People take pictures of cole flowers at Hengshan village in Fuzhou, Jiangxi province, in late March. Qingming Festival is also a time for spring outings. HE JIANGHUA/FOR CHINA DAILY
Tomb Sweeping Day, or the Qingming Festival, which falls on Friday this year, marks the 15th day after the Spring Equinox.
Spring Equinox is one of the 24 solar terms that divide a year of the traditional Chinese lunar calendar into segments according to seasonal changes and is a valuable guide for farming purposes. In 2016, the 24 solar terms were added to UNESCO's Representative List of the Intangible Cultural Heritage of Humanity.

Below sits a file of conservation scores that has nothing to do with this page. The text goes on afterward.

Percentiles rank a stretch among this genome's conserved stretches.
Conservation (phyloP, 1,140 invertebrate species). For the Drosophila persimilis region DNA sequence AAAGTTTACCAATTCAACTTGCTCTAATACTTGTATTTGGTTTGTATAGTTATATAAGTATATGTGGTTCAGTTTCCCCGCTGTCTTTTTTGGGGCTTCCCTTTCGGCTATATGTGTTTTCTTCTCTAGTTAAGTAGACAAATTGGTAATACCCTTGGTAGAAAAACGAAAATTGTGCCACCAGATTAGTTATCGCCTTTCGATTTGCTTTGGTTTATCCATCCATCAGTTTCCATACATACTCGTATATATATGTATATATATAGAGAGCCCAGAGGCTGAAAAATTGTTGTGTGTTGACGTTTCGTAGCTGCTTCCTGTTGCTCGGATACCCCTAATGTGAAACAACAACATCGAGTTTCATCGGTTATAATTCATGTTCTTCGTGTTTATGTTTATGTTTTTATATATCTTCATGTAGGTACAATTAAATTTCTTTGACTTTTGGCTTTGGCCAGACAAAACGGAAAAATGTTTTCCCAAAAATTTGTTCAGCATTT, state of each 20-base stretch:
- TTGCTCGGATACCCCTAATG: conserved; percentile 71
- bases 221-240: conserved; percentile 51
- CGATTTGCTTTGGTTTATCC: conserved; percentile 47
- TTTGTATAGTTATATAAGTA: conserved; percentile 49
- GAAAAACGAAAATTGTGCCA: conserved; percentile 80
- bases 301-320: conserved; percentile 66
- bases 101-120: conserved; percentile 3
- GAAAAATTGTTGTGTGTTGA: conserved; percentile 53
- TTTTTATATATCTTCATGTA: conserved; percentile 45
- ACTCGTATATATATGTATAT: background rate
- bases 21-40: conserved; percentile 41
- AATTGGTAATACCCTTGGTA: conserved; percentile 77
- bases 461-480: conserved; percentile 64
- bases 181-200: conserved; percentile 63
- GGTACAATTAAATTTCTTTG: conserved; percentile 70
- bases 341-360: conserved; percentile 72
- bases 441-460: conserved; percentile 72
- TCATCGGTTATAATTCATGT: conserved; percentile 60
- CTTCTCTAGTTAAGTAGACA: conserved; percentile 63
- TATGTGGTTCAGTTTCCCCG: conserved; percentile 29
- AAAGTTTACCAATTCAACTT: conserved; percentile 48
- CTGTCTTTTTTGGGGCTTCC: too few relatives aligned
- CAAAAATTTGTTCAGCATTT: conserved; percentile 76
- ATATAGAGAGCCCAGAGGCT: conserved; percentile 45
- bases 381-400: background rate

On Tomb Sweeping Day, Chinese families pay homage at the tombs of their ancestors, clean the grave sites and offer sacrifices. It is also a time when spring is in the air.
With a history of more than 2,500 years, the festival officially became a public holiday in China in 2008, marked by a one-day holiday.
Since 2009, people have been allowed to have three days off for the holiday. While many choose to have a short holiday at this time, some people still return home to observe the traditional festival with their families.
During the Tang (618-907) and Song (960-1279) dynasties, it was a custom for people to take part in colorful activities on the festival, such as going hiking on a spring day, playing cuju, Chinese style football, playing on swings, or enjoying a tug-of-war. Many of the details are found in poems of that time.